It seems odd to me that in the name of love of country, we spend billions to kill and die and destroy, while we begrudge medical care, housing, education at home. Some even begrudge medical treatment and education to the soldiers who want at least that small return on their suffering.

It is sad to me that the land of the free, the great melting-pot nation who used to open her arms in welcome (at least in theory) to other nations, now simmers with hate and fear of others. I don't advocate stupidity. It is possible to be open and wise at the same time.

I love my country. That doesn't mean that anything goes. I love peace and quiet too. Doesn't mean I have a right to shoot the neighbor's dog when he barks incessantly. Any more than he has a right to shoot me or burn my house down because my spirituality may express itself differently than his.... or even my patriotism.

Love of country - nationalism - is a fine thing. But the kind of blind love that looks the other way at wrong-doing and that justifies anything in the name of pride or loyalty, doesn't seem like love to me at all. Because we love our children, we teach them right from wrong and we let them know that wrong behavior carries consequences. True love isn't always comfortable, it isn't always "nice." True love doesn't watch the lover go off a cliff while muttering starry-eyed nothings. True love leaps into action to save the beloved's life. True love says, "Wait! You're wrong."

At the present moment in history, I'm ashamed of my country's actions, repulsed and embarrassed by the Bush administration, disappointed and angered with a Congress that seems to lack courage and integrity. I'll never stop loving my country, but right now, at this moment in time, my heart is breaking for her.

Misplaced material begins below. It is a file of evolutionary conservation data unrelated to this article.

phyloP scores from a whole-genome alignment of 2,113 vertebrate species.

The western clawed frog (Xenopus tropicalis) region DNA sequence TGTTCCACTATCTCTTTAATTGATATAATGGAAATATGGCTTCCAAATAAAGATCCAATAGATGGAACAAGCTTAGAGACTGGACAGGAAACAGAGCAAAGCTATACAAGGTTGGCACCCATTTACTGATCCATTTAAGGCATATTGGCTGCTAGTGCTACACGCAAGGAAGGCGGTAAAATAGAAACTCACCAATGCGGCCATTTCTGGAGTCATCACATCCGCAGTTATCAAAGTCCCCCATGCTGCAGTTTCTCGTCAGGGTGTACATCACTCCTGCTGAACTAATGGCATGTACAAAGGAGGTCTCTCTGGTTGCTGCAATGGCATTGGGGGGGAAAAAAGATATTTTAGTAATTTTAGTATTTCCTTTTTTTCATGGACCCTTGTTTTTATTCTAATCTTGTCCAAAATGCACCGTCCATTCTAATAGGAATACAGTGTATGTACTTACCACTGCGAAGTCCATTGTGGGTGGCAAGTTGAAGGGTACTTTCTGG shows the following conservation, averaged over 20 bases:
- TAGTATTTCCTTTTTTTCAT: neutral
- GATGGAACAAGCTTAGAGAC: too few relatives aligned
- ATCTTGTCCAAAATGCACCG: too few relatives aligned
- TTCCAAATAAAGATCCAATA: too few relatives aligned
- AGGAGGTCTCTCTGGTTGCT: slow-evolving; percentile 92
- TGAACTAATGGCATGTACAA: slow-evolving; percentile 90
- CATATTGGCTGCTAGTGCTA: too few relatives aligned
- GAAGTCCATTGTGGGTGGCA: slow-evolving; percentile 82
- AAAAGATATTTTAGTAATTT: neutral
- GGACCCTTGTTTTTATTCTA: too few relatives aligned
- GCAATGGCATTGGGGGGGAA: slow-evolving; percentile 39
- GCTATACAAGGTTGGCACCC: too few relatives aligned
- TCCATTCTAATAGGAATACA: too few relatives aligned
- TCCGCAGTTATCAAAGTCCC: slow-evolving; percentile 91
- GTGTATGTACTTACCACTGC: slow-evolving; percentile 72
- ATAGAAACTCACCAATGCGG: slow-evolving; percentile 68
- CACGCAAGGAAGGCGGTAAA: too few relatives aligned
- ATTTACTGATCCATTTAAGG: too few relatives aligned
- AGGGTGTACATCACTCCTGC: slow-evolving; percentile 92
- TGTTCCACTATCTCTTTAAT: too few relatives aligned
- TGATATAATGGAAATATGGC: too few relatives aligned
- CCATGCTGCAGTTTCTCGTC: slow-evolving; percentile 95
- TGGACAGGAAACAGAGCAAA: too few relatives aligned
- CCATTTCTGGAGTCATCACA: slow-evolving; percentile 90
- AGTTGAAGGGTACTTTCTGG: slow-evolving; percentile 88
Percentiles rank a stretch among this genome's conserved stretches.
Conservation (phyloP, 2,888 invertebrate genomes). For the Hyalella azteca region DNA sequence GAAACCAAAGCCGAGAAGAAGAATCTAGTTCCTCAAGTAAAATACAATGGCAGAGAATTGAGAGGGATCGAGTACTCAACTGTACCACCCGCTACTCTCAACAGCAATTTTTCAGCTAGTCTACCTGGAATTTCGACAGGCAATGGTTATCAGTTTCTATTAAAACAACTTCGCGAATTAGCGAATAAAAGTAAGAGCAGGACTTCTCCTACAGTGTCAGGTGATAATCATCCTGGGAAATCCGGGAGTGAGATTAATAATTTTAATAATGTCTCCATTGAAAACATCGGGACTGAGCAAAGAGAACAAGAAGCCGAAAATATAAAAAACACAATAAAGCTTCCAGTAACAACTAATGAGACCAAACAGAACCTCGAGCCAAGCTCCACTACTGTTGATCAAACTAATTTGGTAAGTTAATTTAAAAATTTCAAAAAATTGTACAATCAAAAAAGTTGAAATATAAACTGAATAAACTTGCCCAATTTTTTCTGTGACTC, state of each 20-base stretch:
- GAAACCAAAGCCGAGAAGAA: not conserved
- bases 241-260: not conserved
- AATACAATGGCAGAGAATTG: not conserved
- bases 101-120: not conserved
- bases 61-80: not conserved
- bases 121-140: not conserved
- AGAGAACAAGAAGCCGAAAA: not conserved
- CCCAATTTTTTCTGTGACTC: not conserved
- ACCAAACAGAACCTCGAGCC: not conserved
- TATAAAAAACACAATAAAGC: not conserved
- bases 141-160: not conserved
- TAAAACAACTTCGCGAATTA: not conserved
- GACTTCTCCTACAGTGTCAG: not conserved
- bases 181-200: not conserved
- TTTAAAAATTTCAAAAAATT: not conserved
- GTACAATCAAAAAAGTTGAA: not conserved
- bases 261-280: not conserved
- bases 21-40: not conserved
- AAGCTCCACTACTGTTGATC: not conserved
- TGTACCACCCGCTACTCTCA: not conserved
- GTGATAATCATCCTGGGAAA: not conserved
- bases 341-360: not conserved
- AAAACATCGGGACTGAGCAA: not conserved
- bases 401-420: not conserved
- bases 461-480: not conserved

Today on Memorial Day (and not just today) - I mourn for those young men and women who have died loving their/my country in both just and foolish wars. I grieve for those families whose sons, daughters, husbands, wives, cousins, uncles, aunts will never return to them...

I hope that one day soon instead of waging war, we will start waging peace. I think we have a better chance of succeeding that way and of creating a better world for everyone. Peace.



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If you have the time, I hope you'll take a few minutes (about 15 actually, I think) to listen to the Bill Moyer's video clips I posted on Saturday.

6 comments:

Jeni said...

Amen, Amen and again, I say, Amen!

Michael Manning said...

I just heard an interview on NPR Radio with the last living soldier from World War I. At 107, he is very interesting! lol!!!

Grand Life said...

I just found your website and agree with everything you said. I love your 10 word challenge but probably won't join because I have a hard time putting a simple sentence together. But I'll enjoy reading the others that participate. Hope you have a good week.
Judy

Raven said...

jeni - thanks. I do go into preacher mode when I rant, don't I?

Michael - 107? Wow! You almost have to be interesting when you have lived that long and seen the world change so much.

grand life - thanks. Something about the wordzzle exercise helps break down creative blocks. Join us just for fun. It's not a competition, just a fun creativity tweaker. Nice to meet you.

Joyce said...

Raven,

This is RIGHT ON! I agree 100% with what you have said here. Much evil is currently being done in our country under the cover of nationalism. People need to THINK about what leaders tell them, not just accept whatever they are told.

So sad. :(

Raven said...

Hi Joyce... it's so good to hear others who feel the same way as I do. I know there are lots of us out there.